cil. A 20-cent buffet supper will be
served at 6 o'clock. This will be fol-
lowed at 7 o'clock by a social hour.:
Any who have their own supper plans
will be welcome to come in at 7 p.m.
Aero. 4, Section II: Starting Mon-
day, Oct. 3, this class will meet at
3 p.m., instead of 1 p.m., in Room
2300 East Engineering Building.
E. W. Conlon.
Algebra Seminar. Preliminary meet-
ing to arrange hours and topics of,
discussion on Tuesday, October 4, at 31
o'clock, in 319 West Engineering Bldg.
R. M. Thrall.
English 107: The new division of
Section 2 will meet in 301 U.H., Tu.
and Th. at 11. H. B. Allen.
35. Introduction to Scientific Ger-
man. This course is designed for stu-
dents who are concentrating or pre-

Graduate School Announcement.
Pp. 171-2. For: "Fine Arts 191.
The Art of China and Japan; etc.,"
read "Fine Arts 191. The Art of In-
dia . . . First semester."
For: "Fine Arts 192. The Art of
India; etc.," read "Fine Arts 192.
The Art of China and Japan . .
Second semester.",
Note: Although Fine Arts 191 and
192 may be taken separately, it is
recommended that they be taken in
sequence as they appear above. In
special cases Course 191 may be tak-
en after the completion of course 192.
German 11. MWF 5 p.m. Braun.
From Friday on will meet in Room
225 A.H. instead of 203 U.E.
Mathematics 300, Orientation Sem-
inar. Will meet at 10 o'clock on Wed-
nesdays, beginning Wednesday. Oct.
5, in 3001 A.H.
G. Y. Rainich.
Math. 301. Seminar in Analysis.
Preliminary meeting for arrangement
of hours and discussion of topics,
Saturday, O'ct. 1, at 11 o'clock, in
3014 A.H.
T. H. Hildebrandt.

paring to concentrate in one of the
sciences. Prerequisites: Courses 1
and 2 in the University, or two years
of German in high school. (Tu Th,
9 a.m. 208 UH.; W, 9 a.m. 203 UH.
Philippson). Four hours credit. Stu-
dents interested in this newly intro-
duced course should register forit
immediately. first calling at the de-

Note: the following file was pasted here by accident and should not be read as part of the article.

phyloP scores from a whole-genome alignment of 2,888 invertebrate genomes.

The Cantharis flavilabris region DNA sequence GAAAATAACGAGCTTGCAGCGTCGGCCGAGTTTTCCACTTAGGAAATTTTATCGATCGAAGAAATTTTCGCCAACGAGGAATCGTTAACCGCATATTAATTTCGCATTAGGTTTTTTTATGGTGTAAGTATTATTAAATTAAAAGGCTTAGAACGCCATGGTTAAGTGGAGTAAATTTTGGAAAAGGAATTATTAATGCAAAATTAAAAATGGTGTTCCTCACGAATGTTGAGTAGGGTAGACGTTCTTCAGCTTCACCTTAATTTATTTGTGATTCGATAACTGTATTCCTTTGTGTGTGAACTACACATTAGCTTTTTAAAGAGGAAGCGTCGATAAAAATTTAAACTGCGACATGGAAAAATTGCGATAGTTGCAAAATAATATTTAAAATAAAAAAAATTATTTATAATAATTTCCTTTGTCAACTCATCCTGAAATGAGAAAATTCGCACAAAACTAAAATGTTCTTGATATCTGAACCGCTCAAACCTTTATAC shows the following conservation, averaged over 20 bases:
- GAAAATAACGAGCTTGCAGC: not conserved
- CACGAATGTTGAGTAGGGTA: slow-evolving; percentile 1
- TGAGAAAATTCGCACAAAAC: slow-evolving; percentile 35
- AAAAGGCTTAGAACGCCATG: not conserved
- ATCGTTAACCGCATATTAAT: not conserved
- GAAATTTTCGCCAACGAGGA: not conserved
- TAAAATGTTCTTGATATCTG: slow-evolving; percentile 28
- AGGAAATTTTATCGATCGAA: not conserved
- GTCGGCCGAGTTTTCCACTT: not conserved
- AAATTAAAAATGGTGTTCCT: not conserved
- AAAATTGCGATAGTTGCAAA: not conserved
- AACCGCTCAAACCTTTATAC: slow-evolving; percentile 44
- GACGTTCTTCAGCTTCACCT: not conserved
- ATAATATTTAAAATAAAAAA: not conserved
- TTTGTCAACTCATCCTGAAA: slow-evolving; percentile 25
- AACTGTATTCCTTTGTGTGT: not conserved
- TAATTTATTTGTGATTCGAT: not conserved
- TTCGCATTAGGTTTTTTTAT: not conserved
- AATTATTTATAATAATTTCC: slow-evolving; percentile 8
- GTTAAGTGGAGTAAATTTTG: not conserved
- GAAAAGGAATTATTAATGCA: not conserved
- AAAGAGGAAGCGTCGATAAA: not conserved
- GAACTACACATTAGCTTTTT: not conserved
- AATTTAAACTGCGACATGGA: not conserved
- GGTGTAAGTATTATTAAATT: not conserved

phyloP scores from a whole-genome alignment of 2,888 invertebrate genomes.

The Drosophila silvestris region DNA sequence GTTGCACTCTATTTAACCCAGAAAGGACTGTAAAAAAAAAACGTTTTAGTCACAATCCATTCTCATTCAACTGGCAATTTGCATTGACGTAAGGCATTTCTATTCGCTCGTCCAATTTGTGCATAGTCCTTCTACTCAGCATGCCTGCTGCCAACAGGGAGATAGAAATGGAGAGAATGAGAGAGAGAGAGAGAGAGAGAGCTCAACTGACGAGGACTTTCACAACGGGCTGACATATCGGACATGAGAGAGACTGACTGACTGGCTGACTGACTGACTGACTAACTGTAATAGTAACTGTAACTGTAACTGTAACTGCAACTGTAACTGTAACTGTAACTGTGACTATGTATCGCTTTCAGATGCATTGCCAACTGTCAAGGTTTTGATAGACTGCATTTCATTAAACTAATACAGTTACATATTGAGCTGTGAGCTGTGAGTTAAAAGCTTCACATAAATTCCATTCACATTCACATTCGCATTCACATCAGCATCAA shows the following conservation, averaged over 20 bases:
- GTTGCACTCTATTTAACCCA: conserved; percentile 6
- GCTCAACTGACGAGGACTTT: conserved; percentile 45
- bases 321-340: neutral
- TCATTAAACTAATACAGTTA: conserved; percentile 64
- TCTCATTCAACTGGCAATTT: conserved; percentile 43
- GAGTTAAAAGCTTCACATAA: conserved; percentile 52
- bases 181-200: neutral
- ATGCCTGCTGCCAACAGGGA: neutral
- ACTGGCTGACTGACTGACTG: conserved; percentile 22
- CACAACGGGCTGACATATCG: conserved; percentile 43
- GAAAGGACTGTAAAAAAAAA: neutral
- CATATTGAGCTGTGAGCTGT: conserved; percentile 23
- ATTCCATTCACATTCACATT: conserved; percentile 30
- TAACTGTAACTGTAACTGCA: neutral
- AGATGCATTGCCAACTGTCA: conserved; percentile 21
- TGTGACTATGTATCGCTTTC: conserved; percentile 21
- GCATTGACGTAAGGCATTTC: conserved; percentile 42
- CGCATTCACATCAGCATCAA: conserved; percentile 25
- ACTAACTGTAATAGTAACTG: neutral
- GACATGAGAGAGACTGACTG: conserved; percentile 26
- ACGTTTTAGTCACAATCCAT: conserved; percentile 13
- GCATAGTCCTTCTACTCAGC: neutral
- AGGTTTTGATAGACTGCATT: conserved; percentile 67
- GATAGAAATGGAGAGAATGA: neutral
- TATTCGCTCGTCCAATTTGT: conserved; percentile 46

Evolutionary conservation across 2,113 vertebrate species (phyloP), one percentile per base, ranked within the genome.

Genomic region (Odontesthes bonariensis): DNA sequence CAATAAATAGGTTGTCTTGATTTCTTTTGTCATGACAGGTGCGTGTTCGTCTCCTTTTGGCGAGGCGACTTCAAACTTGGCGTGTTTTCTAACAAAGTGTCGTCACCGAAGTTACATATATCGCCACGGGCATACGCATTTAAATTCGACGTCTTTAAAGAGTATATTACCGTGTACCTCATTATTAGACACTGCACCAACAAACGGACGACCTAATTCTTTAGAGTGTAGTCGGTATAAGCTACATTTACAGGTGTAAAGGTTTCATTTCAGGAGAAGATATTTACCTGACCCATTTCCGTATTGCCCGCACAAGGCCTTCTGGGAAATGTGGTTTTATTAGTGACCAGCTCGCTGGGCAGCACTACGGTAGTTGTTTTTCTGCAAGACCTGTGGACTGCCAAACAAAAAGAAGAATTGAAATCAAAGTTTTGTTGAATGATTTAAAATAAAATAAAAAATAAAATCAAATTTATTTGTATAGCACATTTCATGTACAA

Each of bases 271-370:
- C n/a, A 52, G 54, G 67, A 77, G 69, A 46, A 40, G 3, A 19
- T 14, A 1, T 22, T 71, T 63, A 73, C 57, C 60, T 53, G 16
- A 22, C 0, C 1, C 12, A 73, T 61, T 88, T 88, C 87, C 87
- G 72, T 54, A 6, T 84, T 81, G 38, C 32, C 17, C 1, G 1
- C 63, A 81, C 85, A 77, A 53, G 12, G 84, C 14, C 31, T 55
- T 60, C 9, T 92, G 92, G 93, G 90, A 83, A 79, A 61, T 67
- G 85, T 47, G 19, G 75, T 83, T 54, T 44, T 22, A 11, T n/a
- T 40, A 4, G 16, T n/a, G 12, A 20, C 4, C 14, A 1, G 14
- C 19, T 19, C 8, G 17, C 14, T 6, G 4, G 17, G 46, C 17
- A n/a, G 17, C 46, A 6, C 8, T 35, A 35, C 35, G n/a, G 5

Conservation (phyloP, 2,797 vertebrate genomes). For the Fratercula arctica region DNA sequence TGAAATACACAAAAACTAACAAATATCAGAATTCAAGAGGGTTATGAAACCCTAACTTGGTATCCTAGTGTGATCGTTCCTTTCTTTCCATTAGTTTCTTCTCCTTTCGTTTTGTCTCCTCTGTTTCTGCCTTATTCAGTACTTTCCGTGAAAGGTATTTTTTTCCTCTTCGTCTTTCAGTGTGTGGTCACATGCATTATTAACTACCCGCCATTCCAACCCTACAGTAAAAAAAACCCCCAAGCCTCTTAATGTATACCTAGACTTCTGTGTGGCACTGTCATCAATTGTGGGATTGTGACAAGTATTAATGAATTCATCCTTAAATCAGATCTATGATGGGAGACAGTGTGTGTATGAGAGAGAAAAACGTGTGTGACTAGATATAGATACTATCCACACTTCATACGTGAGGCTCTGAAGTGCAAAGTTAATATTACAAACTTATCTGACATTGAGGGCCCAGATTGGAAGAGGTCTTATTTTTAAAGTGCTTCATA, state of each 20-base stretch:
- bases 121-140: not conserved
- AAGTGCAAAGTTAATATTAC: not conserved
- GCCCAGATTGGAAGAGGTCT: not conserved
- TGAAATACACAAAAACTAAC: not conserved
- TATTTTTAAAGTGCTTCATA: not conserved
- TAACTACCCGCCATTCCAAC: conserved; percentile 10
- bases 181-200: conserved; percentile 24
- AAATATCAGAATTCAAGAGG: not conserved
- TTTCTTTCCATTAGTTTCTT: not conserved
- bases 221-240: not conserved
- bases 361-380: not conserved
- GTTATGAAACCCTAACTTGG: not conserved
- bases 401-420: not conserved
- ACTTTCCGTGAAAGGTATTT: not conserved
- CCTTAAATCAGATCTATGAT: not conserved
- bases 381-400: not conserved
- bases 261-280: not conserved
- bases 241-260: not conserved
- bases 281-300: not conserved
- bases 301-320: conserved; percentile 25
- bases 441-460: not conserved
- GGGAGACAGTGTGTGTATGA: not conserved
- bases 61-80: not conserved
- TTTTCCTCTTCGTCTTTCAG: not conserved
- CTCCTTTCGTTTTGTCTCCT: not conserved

partmental office (204 UH).f
Evening Class in Ceramics and
Modeling: An evening class in Ce-
ramics and Modeling will be given
under the auspices of the Extension
Division. The first meeting will be
on Monday evening, Oct. 3, at 7 in
Room 115 Architectural Building.
Non-credit course. Fee $10. Mr.
Howard W. Whalen, Instructor.
E.M. 3a. A laboratory course in
Dynamics will be given for those in-
terested, consisting of 10 experiments
on forced vibration, balancing, va-
rious forms of vibration damping, etc.
Monday, 3 to 5 p.m. in Room 314 West
Engineering Annex.
Far Eastern Art: Correction in

Enrollment closed in Sociology 147, Choral Union Concerts. Ten con-
Social Psychology, and in Sociology certs as follows will be tiven in the
167, Collective Behavior. Sixtieth Annual Choral U_-ion Con-
_cert Series provided by the ULversity
Musical Society :
Concerts Lawrence Tibbett . .........Oct. 27
Cleveland Orchestra.........Nov. 7
Carillon Recital: Percival Price' Jose Iturbi ................. Nov. 22
Dominion Carillonneur, Peace Tower, Kirsten Flagstad ...........Nov. 30
Parliament Building, Ottawa, is serv- Boston Orchestra..........Dec. 7
ing as Guest Carillonneur until Nov. JosefHofman .............Jan. 10
1. Recitals will be given each Wed- Budapest Univ. Chorus ...... Jan. 25
nesday evening at 7 o'clock, each (Continued on Page 4)


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Reveal Opportunity
For PR Experience
All- students interested in getting
first-hand experience in the workings
of proportional representation and
willing to aid the Student Senate in
its coming fall elections were yester-
day asked to contact Edward Magdol,
'39, director of Student Senate elec-
tions, at Lane Hall.
The Student Senate elections have
been set for Friday, Oct. 21. at which
time 16 students will be elected to
the vacant posts in the Senate. Peti-
tions for the elections will be ac-
cepted Monday, Oct. 10, through Fri-
day, Oct. 14,
40 Seek Citizenship
Doubling last year's total, 40 resi-
dents of Washtenaw county will seek
United States citizenship Wednes-
day morning, Oct. 5, at final natur-
alization hearings before Circuit
Judge George W. Sample here. They
Sunday afternoon at 4:15, and on
other days short programs at 12